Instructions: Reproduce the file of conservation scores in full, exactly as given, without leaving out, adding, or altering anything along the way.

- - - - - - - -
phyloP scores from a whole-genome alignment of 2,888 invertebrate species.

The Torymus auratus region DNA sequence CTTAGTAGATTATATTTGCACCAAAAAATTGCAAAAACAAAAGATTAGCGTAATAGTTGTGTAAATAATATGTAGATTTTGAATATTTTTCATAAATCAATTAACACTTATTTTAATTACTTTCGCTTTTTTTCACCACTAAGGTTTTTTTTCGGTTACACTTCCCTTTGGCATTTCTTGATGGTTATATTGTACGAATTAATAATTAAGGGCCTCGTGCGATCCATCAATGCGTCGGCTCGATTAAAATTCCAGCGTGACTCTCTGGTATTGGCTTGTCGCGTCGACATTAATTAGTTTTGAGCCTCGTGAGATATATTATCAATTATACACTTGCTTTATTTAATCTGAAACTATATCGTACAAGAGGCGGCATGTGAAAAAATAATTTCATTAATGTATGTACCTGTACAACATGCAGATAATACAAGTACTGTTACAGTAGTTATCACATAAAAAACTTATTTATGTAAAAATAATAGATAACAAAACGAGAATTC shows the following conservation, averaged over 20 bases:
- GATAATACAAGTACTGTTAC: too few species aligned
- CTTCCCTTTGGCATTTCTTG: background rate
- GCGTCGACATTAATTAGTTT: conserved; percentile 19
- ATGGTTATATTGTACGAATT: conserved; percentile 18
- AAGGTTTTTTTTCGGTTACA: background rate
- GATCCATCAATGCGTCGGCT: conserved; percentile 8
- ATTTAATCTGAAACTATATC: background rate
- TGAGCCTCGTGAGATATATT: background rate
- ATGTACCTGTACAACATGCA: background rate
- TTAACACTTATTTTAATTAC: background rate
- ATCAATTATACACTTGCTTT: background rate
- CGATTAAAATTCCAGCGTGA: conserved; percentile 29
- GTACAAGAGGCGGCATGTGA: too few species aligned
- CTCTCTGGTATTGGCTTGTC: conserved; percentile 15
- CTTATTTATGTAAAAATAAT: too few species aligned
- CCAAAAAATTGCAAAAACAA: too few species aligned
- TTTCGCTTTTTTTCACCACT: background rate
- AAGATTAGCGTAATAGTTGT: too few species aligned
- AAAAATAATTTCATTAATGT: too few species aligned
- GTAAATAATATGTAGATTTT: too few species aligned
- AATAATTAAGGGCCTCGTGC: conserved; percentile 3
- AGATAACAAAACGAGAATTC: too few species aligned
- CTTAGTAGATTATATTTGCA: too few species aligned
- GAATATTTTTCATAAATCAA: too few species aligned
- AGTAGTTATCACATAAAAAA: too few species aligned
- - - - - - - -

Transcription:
phyloP scores from a whole-genome alignment of 2,888 invertebrate species.

The Torymus auratus region DNA sequence CTTAGTAGATTATATTTGCACCAAAAAATTGCAAAAACAAAAGATTAGCGTAATAGTTGTGTAAATAATATGTAGATTTTGAATATTTTTCATAAATCAATTAACACTTATTTTAATTACTTTCGCTTTTTTTCACCACTAAGGTTTTTTTTCGGTTACACTTCCCTTTGGCATTTCTTGATGGTTATATTGTACGAATTAATAATTAAGGGCCTCGTGCGATCCATCAATGCGTCGGCTCGATTAAAATTCCAGCGTGACTCTCTGGTATTGGCTTGTCGCGTCGACATTAATTAGTTTTGAGCCTCGTGAGATATATTATCAATTATACACTTGCTTTATTTAATCTGAAACTATATCGTACAAGAGGCGGCATGTGAAAAAATAATTTCATTAATGTATGTACCTGTACAACATGCAGATAATACAAGTACTGTTACAGTAGTTATCACATAAAAAACTTATTTATGTAAAAATAATAGATAACAAAACGAGAATTC shows the following conservation, averaged over 20 bases:
- GATAATACAAGTACTGTTAC: too few species aligned
- CTTCCCTTTGGCATTTCTTG: background rate
- GCGTCGACATTAATTAGTTT: conserved; percentile 19
- ATGGTTATATTGTACGAATT: conserved; percentile 18
- AAGGTTTTTTTTCGGTTACA: background rate
- GATCCATCAATGCGTCGGCT: conserved; percentile 8
- ATTTAATCTGAAACTATATC: background rate
- TGAGCCTCGTGAGATATATT: background rate
- ATGTACCTGTACAACATGCA: background rate
- TTAACACTTATTTTAATTAC: background rate
- ATCAATTATACACTTGCTTT: background rate
- CGATTAAAATTCCAGCGTGA: conserved; percentile 29
- GTACAAGAGGCGGCATGTGA: too few species aligned
- CTCTCTGGTATTGGCTTGTC: conserved; percentile 15
- CTTATTTATGTAAAAATAAT: too few species aligned
- CCAAAAAATTGCAAAAACAA: too few species aligned
- TTTCGCTTTTTTTCACCACT: background rate
- AAGATTAGCGTAATAGTTGT: too few species aligned
- AAAAATAATTTCATTAATGT: too few species aligned
- GTAAATAATATGTAGATTTT: too few species aligned
- AATAATTAAGGGCCTCGTGC: conserved; percentile 3
- AGATAACAAAACGAGAATTC: too few species aligned
- CTTAGTAGATTATATTTGCA: too few species aligned
- GAATATTTTTCATAAATCAA: too few species aligned
- AGTAGTTATCACATAAAAAA: too few species aligned